Well, I'll admit it, I made a mistake while making these cookies, and instead of remaking them, I decided I'm going to share with you my mistake so you can see what should be done differently. You can see in the photo (the third photo from the top) that alternating parts of the cookies are filled in with icing, which is the correct thing to BUT I outlined the cookies entirely first. This gave the outline time to dry, so that when the icing is filled in, it isn't able to blend in and look cohesive. Instead you're left with defined lines. These are easier to see on the Jack O'Lantern cookies. I iced over the outlines of the eyes, nose and mouth to hide the mess, but...well... it it what it is.
- Since these cookies are so dark, tracing a design onto the cookies to pipe over with an edible marker isn't really an option, unless you have a white marker. Instead, use a scribe tool to etch your design into the cookies.
- Outline and fill alternate sections and allow the sections to set before outlining and filling the remaining two sections. Be sure to pipe the outline of the eyes, nose and mouth for the Jack O'Lantern's as you go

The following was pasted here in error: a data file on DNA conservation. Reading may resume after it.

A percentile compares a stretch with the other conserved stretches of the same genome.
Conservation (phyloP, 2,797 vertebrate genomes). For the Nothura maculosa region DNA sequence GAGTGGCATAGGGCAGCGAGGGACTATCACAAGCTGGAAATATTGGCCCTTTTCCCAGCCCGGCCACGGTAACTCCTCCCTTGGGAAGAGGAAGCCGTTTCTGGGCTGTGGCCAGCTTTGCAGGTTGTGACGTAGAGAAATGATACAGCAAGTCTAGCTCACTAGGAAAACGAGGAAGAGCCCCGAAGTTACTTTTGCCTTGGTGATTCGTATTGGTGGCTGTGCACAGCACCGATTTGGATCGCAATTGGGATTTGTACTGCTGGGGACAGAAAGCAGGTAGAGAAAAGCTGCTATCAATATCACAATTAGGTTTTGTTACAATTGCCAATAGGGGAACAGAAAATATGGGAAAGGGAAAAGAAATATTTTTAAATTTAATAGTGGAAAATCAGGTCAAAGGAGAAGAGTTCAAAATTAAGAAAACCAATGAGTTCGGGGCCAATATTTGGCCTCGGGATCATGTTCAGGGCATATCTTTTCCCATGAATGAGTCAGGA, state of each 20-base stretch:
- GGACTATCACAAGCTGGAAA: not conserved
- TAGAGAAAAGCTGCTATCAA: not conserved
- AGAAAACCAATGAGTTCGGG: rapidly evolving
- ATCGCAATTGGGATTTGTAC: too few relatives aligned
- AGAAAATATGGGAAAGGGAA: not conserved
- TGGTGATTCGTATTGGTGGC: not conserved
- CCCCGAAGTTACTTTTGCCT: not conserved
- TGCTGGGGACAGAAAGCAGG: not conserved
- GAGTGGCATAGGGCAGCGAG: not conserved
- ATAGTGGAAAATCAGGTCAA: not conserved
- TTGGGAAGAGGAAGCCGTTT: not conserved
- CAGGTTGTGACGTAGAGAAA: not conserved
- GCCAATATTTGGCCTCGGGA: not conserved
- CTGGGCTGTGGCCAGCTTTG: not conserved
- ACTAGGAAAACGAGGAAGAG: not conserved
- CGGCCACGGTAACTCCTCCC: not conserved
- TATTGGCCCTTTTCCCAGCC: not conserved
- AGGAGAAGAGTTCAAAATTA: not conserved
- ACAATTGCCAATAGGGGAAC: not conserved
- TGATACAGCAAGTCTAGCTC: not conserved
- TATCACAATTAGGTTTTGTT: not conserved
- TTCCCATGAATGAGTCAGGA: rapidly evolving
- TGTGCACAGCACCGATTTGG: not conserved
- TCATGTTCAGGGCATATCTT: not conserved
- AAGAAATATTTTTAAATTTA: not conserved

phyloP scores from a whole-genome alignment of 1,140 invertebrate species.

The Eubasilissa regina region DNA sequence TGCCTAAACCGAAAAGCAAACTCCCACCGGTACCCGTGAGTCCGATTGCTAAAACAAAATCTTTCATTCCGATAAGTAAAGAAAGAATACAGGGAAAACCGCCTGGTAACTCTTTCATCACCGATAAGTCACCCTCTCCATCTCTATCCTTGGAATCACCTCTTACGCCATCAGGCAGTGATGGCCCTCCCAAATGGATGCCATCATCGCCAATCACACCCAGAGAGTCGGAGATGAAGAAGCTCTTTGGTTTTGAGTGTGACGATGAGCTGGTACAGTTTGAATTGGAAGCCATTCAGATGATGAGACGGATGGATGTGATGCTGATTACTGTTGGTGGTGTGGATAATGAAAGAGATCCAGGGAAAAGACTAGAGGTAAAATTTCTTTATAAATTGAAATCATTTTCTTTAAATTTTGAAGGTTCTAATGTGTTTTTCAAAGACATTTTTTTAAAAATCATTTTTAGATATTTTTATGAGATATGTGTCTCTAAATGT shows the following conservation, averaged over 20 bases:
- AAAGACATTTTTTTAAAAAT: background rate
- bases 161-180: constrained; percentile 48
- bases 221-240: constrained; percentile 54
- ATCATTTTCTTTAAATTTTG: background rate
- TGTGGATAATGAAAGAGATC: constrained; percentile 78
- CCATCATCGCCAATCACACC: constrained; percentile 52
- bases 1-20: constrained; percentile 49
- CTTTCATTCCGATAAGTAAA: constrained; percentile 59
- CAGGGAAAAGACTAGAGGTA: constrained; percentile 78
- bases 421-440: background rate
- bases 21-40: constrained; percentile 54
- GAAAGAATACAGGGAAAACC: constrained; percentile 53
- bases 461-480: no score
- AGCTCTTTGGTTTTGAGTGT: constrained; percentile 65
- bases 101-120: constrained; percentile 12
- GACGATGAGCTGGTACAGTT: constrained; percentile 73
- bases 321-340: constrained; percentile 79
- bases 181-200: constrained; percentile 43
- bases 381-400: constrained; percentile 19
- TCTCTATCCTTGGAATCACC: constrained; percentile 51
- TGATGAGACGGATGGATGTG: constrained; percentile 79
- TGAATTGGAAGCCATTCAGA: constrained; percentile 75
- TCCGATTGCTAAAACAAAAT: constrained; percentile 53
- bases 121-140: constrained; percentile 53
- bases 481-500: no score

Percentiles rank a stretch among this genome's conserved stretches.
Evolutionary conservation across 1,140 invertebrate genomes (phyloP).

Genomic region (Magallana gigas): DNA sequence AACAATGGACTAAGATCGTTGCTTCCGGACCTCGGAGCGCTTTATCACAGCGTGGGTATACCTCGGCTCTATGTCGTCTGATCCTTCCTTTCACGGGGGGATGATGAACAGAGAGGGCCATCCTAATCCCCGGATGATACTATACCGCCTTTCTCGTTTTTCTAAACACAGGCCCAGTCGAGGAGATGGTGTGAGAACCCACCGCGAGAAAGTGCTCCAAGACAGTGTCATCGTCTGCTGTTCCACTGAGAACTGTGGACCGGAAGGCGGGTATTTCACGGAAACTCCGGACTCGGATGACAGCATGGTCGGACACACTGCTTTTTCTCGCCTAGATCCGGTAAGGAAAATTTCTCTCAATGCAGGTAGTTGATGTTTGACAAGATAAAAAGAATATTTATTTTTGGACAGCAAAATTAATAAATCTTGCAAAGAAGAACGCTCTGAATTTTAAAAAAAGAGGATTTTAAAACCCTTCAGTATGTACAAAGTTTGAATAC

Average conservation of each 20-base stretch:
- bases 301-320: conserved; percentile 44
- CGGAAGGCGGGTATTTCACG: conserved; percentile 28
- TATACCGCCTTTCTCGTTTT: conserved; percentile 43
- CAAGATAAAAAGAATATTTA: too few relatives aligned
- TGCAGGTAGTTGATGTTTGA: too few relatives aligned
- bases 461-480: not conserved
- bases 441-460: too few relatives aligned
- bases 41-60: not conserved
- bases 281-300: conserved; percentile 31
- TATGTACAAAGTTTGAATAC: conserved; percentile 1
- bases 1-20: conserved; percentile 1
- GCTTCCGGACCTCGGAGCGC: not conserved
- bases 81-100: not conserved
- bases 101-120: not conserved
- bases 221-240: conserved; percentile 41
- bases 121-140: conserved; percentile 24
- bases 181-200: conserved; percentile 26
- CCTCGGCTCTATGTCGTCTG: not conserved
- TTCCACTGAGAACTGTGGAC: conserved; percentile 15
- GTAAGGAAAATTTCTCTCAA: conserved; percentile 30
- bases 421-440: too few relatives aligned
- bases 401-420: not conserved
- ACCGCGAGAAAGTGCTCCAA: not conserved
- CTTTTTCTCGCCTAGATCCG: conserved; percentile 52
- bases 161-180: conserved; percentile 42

- For the stems, I used a small star tip and brown royal icing to give them more a stem-like texture.
- I used #2 piping tips for outlining and filling in, as well as for the vines.
- Let the cookies dry until set before piping on the vines, then the stems.
I hope you enjoy these black cocoa sugar cookies! If you make any decorated cookies with this recipe, tag me on Instagram. I love seeing what you guys create with my recipes!
For more decorated cookie tutorials, check out these posts:
Black Cocoa Sugar Cookies
Black Cocoa Sugar Cookies
- 1 cup (230g) unsalted butter, room temperature
- 1 cup (200g) granulated sugar
- 1 large egg, room temperature
- 2 teaspoons pure vanilla extract
- 2 ½ cups (312g) all purpose flour
- ½ cup (50g) black cocoa powder
- ½ teaspoon fine sea salt
- 4 cups (480g) confectioner's sugar, sifted
- 3 tablespoons meringue powder
- 4 tablespoons warm water
- 1 teaspoon pure vanilla extract
- 2 teaspoons light corn syrup
Make the cookies:
- In a medium bowl, whisk together the flour, cocoa and salt until combined. Set aside.